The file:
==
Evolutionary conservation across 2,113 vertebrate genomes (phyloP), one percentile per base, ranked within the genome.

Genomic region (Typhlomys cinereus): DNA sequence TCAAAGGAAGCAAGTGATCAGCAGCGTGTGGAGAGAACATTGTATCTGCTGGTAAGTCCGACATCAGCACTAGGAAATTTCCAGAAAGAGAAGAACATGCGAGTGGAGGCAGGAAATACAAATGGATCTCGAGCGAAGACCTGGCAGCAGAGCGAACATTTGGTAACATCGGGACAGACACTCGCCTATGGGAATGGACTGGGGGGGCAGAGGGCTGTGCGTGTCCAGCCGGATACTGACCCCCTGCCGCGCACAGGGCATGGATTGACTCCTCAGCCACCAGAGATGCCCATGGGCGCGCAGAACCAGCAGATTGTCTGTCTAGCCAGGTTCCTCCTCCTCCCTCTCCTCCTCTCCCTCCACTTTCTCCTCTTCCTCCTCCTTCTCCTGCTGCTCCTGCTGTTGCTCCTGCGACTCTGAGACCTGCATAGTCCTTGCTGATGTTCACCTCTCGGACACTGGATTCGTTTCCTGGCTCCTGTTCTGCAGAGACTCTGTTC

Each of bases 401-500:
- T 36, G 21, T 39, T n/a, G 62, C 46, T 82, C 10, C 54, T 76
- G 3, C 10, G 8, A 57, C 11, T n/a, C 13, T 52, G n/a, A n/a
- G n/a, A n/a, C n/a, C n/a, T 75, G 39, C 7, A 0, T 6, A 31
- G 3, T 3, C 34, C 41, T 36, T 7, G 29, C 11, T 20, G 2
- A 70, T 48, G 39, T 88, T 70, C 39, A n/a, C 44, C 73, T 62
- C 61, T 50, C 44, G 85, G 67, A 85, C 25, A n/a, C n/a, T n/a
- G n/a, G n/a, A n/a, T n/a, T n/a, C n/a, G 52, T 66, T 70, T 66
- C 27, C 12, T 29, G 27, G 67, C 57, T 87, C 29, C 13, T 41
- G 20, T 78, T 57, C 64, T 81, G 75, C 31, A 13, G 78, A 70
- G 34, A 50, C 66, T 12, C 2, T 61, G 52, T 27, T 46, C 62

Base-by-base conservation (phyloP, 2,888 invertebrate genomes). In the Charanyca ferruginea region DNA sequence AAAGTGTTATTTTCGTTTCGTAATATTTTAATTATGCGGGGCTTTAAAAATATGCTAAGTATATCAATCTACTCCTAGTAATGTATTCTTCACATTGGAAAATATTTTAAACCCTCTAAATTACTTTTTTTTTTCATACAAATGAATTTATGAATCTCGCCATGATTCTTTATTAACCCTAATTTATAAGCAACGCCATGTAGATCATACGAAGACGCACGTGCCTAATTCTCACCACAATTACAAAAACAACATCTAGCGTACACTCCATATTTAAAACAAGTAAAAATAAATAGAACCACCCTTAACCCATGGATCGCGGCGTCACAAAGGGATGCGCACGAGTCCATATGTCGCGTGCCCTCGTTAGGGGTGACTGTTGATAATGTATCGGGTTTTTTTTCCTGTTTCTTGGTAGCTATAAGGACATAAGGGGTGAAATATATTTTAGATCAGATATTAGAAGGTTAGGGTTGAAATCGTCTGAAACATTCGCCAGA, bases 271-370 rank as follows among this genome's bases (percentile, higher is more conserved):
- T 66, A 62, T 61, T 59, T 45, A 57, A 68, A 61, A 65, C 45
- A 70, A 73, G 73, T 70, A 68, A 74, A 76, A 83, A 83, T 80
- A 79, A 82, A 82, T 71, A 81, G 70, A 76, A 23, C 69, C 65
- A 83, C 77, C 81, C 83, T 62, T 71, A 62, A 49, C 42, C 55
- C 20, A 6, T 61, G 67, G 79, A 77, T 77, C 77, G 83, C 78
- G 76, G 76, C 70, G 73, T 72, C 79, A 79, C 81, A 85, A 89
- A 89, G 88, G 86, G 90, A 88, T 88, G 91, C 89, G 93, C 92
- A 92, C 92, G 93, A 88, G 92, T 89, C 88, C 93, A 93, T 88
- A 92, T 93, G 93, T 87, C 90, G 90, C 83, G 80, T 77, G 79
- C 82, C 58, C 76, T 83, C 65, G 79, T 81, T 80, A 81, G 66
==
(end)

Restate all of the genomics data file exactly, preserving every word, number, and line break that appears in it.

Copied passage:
Evolutionary conservation across 2,113 vertebrate genomes (phyloP), one percentile per base, ranked within the genome.

Genomic region (Typhlomys cinereus): DNA sequence TCAAAGGAAGCAAGTGATCAGCAGCGTGTGGAGAGAACATTGTATCTGCTGGTAAGTCCGACATCAGCACTAGGAAATTTCCAGAAAGAGAAGAACATGCGAGTGGAGGCAGGAAATACAAATGGATCTCGAGCGAAGACCTGGCAGCAGAGCGAACATTTGGTAACATCGGGACAGACACTCGCCTATGGGAATGGACTGGGGGGGCAGAGGGCTGTGCGTGTCCAGCCGGATACTGACCCCCTGCCGCGCACAGGGCATGGATTGACTCCTCAGCCACCAGAGATGCCCATGGGCGCGCAGAACCAGCAGATTGTCTGTCTAGCCAGGTTCCTCCTCCTCCCTCTCCTCCTCTCCCTCCACTTTCTCCTCTTCCTCCTCCTTCTCCTGCTGCTCCTGCTGTTGCTCCTGCGACTCTGAGACCTGCATAGTCCTTGCTGATGTTCACCTCTCGGACACTGGATTCGTTTCCTGGCTCCTGTTCTGCAGAGACTCTGTTC

Each of bases 401-500:
- T 36, G 21, T 39, T n/a, G 62, C 46, T 82, C 10, C 54, T 76
- G 3, C 10, G 8, A 57, C 11, T n/a, C 13, T 52, G n/a, A n/a
- G n/a, A n/a, C n/a, C n/a, T 75, G 39, C 7, A 0, T 6, A 31
- G 3, T 3, C 34, C 41, T 36, T 7, G 29, C 11, T 20, G 2
- A 70, T 48, G 39, T 88, T 70, C 39, A n/a, C 44, C 73, T 62
- C 61, T 50, C 44, G 85, G 67, A 85, C 25, A n/a, C n/a, T n/a
- G n/a, G n/a, A n/a, T n/a, T n/a, C n/a, G 52, T 66, T 70, T 66
- C 27, C 12, T 29, G 27, G 67, C 57, T 87, C 29, C 13, T 41
- G 20, T 78, T 57, C 64, T 81, G 75, C 31, A 13, G 78, A 70
- G 34, A 50, C 66, T 12, C 2, T 61, G 52, T 27, T 46, C 62

Base-by-base conservation (phyloP, 2,888 invertebrate genomes). In the Charanyca ferruginea region DNA sequence AAAGTGTTATTTTCGTTTCGTAATATTTTAATTATGCGGGGCTTTAAAAATATGCTAAGTATATCAATCTACTCCTAGTAATGTATTCTTCACATTGGAAAATATTTTAAACCCTCTAAATTACTTTTTTTTTTCATACAAATGAATTTATGAATCTCGCCATGATTCTTTATTAACCCTAATTTATAAGCAACGCCATGTAGATCATACGAAGACGCACGTGCCTAATTCTCACCACAATTACAAAAACAACATCTAGCGTACACTCCATATTTAAAACAAGTAAAAATAAATAGAACCACCCTTAACCCATGGATCGCGGCGTCACAAAGGGATGCGCACGAGTCCATATGTCGCGTGCCCTCGTTAGGGGTGACTGTTGATAATGTATCGGGTTTTTTTTCCTGTTTCTTGGTAGCTATAAGGACATAAGGGGTGAAATATATTTTAGATCAGATATTAGAAGGTTAGGGTTGAAATCGTCTGAAACATTCGCCAGA, bases 271-370 rank as follows among this genome's bases (percentile, higher is more conserved):
- T 66, A 62, T 61, T 59, T 45, A 57, A 68, A 61, A 65, C 45
- A 70, A 73, G 73, T 70, A 68, A 74, A 76, A 83, A 83, T 80
- A 79, A 82, A 82, T 71, A 81, G 70, A 76, A 23, C 69, C 65
- A 83, C 77, C 81, C 83, T 62, T 71, A 62, A 49, C 42, C 55
- C 20, A 6, T 61, G 67, G 79, A 77, T 77, C 77, G 83, C 78
- G 76, G 76, C 70, G 73, T 72, C 79, A 79, C 81, A 85, A 89
- A 89, G 88, G 86, G 90, A 88, T 88, G 91, C 89, G 93, C 92
- A 92, C 92, G 93, A 88, G 92, T 89, C 88, C 93, A 93, T 88
- A 92, T 93, G 93, T 87, C 90, G 90, C 83, G 80, T 77, G 79
- C 82, C 58, C 76, T 83, C 65, G 79, T 81, T 80, A 81, G 66